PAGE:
Google Stadia allows access to existing purchases even if they're delisted

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They’re yours to keep in most cases.

What you need to know

  • Google Stadia is an upcoming game streaming service.
  • You pay $10 a month to access your titles and have to buy games separately.
  • Google says if a game is removed from the store, existing owners will be able to play it.
  • However, the company didn’t discuss issues involving Digital Millennium Copyright Act orders.

Google Stadia is an upcoming game streaming service. For $10 a month, you can stream games from the company’s servers to your television or mobile device. Aside from paying the subscription fee, you’re required to buy separate games, but you don’t have the ability to download them to keep them for perpetuity.

Recently, Stadia chief Phil Harrison spoke with IGN about gamers’ concern that titles they’ve bought might be removed from the streaming service in the future due to its nature. For example, Telltale Games went out of business a few months ago, and since then their projects have been removed from many digital storefronts. Responding to the issue, Harrison said the following.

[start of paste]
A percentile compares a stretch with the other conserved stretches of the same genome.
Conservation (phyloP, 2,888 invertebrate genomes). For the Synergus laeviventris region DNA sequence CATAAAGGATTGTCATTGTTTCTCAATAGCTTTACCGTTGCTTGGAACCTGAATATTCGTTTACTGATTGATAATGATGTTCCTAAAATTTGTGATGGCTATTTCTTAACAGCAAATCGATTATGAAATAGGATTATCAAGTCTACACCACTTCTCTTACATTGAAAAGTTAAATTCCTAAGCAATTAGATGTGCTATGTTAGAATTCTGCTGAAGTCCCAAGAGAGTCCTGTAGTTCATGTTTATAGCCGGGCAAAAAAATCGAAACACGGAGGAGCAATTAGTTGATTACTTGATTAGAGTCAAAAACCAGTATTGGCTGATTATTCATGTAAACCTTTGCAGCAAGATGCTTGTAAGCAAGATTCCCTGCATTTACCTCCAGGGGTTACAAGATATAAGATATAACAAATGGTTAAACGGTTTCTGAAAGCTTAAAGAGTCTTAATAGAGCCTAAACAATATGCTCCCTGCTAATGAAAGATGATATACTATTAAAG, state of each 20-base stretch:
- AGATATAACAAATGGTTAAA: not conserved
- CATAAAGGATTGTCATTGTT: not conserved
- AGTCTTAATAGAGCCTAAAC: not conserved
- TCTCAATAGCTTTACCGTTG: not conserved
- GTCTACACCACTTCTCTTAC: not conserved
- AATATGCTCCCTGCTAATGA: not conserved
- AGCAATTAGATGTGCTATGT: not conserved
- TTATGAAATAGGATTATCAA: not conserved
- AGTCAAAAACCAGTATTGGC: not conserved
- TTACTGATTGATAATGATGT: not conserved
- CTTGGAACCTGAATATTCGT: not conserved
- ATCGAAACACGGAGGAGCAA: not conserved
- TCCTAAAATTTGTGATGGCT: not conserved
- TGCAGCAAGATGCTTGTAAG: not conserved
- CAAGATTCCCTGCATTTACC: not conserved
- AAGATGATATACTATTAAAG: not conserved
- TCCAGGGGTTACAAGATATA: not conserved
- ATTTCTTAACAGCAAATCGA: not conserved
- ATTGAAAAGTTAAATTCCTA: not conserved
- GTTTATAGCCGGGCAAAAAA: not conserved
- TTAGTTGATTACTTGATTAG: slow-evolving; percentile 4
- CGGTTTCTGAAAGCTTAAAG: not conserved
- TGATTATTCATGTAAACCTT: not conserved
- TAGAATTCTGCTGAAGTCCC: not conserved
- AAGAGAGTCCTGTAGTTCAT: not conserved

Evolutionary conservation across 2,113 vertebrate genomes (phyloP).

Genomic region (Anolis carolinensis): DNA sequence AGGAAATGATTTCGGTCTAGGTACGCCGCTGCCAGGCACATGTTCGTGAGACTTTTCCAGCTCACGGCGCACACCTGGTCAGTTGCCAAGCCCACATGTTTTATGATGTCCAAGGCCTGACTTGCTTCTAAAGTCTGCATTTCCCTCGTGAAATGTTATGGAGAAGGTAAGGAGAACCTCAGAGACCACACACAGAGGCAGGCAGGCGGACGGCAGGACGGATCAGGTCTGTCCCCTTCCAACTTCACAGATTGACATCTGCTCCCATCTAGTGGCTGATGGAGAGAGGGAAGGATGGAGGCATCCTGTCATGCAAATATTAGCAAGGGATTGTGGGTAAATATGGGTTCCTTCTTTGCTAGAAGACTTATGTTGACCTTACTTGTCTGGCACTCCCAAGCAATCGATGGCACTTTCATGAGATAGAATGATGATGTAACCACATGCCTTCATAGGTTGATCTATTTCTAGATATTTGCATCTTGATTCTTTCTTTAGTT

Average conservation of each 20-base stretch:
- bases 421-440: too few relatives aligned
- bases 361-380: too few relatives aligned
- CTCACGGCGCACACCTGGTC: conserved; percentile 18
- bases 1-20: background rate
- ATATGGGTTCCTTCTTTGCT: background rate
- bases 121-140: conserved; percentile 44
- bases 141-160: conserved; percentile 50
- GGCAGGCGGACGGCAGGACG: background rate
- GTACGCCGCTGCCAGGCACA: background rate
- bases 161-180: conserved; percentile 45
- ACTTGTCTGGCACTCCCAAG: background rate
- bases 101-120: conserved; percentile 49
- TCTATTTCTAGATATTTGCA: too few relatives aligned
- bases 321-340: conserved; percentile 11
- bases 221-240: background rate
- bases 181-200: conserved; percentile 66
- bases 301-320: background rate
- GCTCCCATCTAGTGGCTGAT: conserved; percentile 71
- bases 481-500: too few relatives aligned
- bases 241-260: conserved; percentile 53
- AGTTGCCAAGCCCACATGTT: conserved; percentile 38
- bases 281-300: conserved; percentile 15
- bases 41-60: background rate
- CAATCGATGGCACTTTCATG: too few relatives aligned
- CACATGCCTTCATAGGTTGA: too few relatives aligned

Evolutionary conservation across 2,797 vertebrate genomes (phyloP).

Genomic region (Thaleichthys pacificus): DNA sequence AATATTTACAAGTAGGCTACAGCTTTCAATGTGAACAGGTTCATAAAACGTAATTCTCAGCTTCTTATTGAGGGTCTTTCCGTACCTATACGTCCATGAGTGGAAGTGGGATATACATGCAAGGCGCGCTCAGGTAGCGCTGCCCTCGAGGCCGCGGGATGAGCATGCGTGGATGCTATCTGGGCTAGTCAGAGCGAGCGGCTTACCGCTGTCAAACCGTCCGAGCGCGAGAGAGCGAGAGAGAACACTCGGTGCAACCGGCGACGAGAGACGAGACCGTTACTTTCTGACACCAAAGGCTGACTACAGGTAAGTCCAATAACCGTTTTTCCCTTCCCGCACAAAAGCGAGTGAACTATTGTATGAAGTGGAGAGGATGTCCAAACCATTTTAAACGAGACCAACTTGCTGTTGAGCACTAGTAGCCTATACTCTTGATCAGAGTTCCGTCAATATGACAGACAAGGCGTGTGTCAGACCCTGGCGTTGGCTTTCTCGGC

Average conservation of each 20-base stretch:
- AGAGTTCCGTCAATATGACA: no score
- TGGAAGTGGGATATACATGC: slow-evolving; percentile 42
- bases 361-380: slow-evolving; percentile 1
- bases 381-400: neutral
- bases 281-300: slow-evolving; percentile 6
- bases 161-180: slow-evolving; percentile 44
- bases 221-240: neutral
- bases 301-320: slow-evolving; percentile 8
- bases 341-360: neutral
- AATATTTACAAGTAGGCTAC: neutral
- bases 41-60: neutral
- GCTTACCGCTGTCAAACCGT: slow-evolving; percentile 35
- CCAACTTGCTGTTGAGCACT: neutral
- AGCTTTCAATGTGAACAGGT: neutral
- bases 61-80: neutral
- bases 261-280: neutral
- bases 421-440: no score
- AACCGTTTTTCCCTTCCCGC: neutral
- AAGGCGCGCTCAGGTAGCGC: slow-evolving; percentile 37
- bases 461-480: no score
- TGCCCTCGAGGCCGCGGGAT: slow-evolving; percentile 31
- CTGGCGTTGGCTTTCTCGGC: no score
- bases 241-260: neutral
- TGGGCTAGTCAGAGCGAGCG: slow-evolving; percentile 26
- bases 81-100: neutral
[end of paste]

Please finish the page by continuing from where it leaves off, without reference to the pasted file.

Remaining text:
Now there may be, as we’ve seen in the past, times where the developer or publisher no longer has rights to sell to new players. And that means that the game will not be available to new players, but it will continue to be available to existing players.

This policy is the same as what Microsoft and Sony implement for the Xbox One and PlayStation 4. Even if a game can no longer be purchased, existing owners can still play it. However, there are exceptions to this rule.

Many times, games have Digital Millennium Copyright Act (DMCA) orders issued against them. A great example of this would be a title called Demons Age for consoles and PC. Even though consumers bought it in 2017, it was completely removed from Steam and other platforms due to a DMCA claim. Another company said that Demons Age stole assets from its game. Even if you bought Demons Age, you couldn’t download it again. At the end of the day, Google can keep titles with expired music licenses in your library, but it can’t stop a DMCA order. Only owning the game physically or having it preserved as a download, can counteract that.

Google is currently selling a Stadia Founder’s Edition for $130 on its website. It gives you a controller, Chromecast Ultra, and three months of “Stadia Pro” which is required at launch. The free version, “Stadia Base,” is expected to launch sometime in 2020, possibly around the same time as next-generation consoles hit retailers.

All-in-one

Google Stadia Founder’s Edition

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$130 at Google

Game streaming for the masses

The Founder’s Edition of Google Stadia offers three months of Stadia Pro and includes a Google Chromecast Ultra and Stadia controller. Whether it can live up to its potential is yet to be seen, but features like State Play and Crowd Share are intriguing.

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